Now if you work all the pieces together, it makes sense. And then, when you place it in its completed form in a wall with the sun rising behind it, its real, spectacular beauty is revealed—all things working together like a well-functioning team. Similarly, on our own, with our own talents, we don’t amount to much. But when God joins our complementary gifts together with others, and the Holy Spirit takes our mundane, physical acts of service, and turns them into spiritual acts, the real beauty is revealed. We see God shining through what we do by the power of his Holy Spirit. We form that great, brilliant picture that becomes a beacon of hope to those around us!

In preparation for “Thy Kingdom Come” event in 2017, the head of the Anglican church said something that I hope we can participate in again this year:

“Without the work of the Holy Spirit, the church is no more than a club, and it’s not a very good club either. The wine is fairly indifferent and the rows on the managing committee are terrible. And it is entirely incapable of facing the forces of darkness, the things that undermine our lives, the things that disrupt. It cannot love, it cannot act, and most of all it is incapable of being Christ in today’s world. When the Holy Spirit comes, by contrast, the frightened will overcome their fear, the weak are strengthened, the witnesses stand up and give their testimony. The club becomes the greatest army in history. It grows into an army without weapons, an army of peace that overthrows empires and brings revolution with hope.”

When the Holy Spirit inhabits his church through the gifts that he’s given us, the mundane becomes spiritual. We can help people on our own, but if the Holy Spirit inhabits that help, it becomes a powerful ministry. We can speak the Word of God to people, but only God can save as he applies his Word to people’s souls. If we use the gifts and talents that God has given us here in our churches, then special things happen; people that were hostile to the Gospel start hanging around, things that are impossible from a human perspective start happening.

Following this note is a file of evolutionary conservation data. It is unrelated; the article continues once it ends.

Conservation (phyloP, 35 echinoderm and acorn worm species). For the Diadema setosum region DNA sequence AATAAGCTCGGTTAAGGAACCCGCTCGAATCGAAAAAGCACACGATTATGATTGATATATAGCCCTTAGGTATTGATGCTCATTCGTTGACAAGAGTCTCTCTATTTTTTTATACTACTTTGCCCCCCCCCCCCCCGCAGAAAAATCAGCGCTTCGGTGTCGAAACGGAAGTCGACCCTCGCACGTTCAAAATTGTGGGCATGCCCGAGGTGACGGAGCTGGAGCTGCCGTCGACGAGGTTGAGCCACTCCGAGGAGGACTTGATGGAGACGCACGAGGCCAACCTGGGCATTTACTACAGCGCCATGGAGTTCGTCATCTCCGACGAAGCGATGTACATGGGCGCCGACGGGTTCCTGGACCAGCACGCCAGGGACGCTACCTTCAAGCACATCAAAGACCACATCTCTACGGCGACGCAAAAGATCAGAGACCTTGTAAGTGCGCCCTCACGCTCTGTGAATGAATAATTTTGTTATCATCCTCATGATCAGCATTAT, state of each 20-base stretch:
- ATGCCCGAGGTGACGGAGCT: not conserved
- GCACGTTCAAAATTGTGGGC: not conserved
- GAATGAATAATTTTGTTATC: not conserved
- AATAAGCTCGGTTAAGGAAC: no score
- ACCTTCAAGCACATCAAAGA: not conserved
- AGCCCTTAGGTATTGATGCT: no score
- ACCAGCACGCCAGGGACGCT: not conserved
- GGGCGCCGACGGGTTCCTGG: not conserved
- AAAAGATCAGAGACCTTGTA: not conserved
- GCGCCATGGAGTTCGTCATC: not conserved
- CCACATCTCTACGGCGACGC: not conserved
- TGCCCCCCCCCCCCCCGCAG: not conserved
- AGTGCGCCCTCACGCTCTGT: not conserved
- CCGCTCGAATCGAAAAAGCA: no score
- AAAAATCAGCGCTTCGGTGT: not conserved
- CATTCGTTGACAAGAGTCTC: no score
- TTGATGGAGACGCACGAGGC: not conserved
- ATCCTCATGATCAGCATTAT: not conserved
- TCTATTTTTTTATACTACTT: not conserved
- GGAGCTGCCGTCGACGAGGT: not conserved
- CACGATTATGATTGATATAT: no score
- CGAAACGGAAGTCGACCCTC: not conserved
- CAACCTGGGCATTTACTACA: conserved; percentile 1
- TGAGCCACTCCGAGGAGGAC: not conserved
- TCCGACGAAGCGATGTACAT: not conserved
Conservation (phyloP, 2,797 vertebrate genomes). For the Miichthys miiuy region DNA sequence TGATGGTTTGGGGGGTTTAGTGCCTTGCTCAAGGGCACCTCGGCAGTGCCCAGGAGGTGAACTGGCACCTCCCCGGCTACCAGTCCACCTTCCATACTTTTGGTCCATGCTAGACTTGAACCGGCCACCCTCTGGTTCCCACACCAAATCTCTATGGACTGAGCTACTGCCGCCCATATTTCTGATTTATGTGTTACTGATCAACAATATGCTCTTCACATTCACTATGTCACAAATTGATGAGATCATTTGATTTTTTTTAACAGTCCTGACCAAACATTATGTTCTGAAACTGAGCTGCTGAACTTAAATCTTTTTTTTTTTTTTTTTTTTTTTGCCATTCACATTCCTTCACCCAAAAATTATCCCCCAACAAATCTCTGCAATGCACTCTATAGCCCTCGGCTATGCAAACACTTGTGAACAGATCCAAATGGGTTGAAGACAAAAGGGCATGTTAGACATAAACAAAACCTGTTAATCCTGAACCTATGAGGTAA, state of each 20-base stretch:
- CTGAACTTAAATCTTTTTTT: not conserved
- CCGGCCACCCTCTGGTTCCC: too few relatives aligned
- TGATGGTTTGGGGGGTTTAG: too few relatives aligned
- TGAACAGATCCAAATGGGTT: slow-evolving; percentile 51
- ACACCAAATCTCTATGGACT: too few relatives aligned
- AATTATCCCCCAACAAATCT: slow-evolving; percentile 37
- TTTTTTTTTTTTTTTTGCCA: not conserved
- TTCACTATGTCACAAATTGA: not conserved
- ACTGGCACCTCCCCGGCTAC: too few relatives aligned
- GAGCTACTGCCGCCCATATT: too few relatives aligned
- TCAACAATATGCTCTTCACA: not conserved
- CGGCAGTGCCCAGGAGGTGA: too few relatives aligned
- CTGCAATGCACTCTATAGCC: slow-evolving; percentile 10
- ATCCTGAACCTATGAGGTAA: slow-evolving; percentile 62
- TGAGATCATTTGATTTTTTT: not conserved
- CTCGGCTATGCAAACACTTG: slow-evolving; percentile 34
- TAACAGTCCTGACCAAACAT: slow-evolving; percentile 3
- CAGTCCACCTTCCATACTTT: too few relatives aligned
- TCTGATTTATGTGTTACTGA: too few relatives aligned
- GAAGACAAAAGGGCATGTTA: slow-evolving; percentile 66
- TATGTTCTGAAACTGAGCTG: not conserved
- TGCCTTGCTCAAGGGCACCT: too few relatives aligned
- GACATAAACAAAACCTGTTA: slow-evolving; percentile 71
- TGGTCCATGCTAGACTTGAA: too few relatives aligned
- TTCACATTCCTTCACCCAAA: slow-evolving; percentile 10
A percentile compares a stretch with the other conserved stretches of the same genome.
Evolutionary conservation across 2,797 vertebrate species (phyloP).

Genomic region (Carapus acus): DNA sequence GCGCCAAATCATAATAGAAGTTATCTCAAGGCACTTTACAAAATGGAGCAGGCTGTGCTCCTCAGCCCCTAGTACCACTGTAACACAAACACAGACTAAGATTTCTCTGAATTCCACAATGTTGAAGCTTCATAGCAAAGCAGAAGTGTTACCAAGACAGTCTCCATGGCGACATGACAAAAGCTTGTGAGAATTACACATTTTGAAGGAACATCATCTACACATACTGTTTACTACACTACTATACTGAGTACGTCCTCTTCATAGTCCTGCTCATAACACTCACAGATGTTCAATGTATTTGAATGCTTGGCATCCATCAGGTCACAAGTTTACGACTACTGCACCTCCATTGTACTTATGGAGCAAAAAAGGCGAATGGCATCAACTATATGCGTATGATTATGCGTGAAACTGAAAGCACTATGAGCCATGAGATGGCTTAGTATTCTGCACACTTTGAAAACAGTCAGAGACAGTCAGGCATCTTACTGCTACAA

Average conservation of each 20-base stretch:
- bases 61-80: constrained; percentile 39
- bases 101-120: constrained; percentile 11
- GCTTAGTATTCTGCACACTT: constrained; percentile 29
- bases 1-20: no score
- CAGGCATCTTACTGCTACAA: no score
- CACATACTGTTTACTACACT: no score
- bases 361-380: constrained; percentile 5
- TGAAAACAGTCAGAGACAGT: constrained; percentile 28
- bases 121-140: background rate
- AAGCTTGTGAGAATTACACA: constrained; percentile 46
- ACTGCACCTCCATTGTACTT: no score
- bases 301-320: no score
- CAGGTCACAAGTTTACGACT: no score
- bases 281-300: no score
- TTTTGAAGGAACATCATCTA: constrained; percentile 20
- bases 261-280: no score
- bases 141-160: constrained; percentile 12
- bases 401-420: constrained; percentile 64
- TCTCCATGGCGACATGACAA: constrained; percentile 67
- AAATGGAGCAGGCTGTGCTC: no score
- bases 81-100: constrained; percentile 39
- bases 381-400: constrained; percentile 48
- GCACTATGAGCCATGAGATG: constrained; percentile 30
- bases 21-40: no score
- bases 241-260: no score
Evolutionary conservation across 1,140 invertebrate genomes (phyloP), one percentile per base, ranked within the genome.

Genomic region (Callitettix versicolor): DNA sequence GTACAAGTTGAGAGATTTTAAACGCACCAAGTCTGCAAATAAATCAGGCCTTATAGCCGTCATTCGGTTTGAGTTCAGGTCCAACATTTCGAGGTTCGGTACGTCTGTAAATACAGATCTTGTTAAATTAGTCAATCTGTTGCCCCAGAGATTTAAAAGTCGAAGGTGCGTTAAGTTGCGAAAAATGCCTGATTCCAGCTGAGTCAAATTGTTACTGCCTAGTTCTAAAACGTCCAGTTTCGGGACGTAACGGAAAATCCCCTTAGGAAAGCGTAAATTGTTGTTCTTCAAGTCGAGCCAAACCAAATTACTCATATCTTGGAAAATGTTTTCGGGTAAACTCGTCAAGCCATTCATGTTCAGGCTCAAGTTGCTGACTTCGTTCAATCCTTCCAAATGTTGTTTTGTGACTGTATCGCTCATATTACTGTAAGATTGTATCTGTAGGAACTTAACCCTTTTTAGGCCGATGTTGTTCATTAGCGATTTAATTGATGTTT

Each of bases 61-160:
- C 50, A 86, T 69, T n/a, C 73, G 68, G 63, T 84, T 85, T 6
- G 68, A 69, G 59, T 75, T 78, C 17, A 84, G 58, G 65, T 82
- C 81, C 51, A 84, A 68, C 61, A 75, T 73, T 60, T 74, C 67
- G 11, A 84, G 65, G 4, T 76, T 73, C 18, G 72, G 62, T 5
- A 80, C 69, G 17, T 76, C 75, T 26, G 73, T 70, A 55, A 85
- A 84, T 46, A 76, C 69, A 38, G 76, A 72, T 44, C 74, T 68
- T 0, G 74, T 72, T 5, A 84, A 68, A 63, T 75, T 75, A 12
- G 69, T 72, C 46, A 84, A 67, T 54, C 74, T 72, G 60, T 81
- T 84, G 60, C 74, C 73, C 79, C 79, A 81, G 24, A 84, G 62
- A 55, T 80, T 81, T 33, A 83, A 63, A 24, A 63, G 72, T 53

Because the Holy Spirit is working through us…

So what talents has God given you, and are you willing to share them—to pool them for the good of the Gospel? If you’re not sure what your gift is, my recommendation is that you simply try out a few things and see what gives you joy (as long as it’s moral!), because that’s a real indication of what God wants you to be doing. He doesn’t give us the gift of teaching, and then make us afraid of standing up and talking (unless you’re a second Moses). In the same way, he doesn’t give us the gift of hospitality, and at the same time a hatred for people. If we’re serving as God has planned, it resonates with our spirit and it’s fun, especially when those around you are using their gifts, too.

And there’s no age limit here either. There’s no legal drinking age for the Holy Spirit and Christians don’t have a “best before” date either.

If you think you’re not doing what you’re good at and what you believe God’s calling you to do, find someone you trust and talk to them. The most stinging accusation that was ever levelled at me as a member of a Christian leadership team was that we were hindering the Holy Spirit by not endorsing a particular ministry. In retrospect, I’m reasonably confident that the accusation was unfounded, but the concept was so shocking to me that I’d much rather err on the other side and see something try and fail, than prevent someone from trying at all.

What I’m saying is, if God is encouraging you to do something, set something up, or come alongside on a ministry, talk with your pastor or elders and see how you can coordinate things. Ask them to help you discover and live out God’s wonderful plan for you.

After Paul has finished laying out this plan for church, he offers the Corinthians a warning not to treat their own gifts as more important than others: But now I want to lay out a far better way for you. You see, the Corinthians had problems accepting each other as they were. They had this tendency to split into groups with each group looking down on the other.

Now what comes after 1 Corinthians 12? If you don’t employ the Gifts of the Spirit in love, if you end up lording it over each other because you think your gift is more important than others, then you’ve missed the point. Remember: Over all these things, put on love!

His intent was that now, through the church, the manifold wisdom of God should be made known to the rulers and authorities in the heavenly realms, according to his eternal purpose that he accomplished in Christ Jesus our Lord (Ephesians 3:10-11).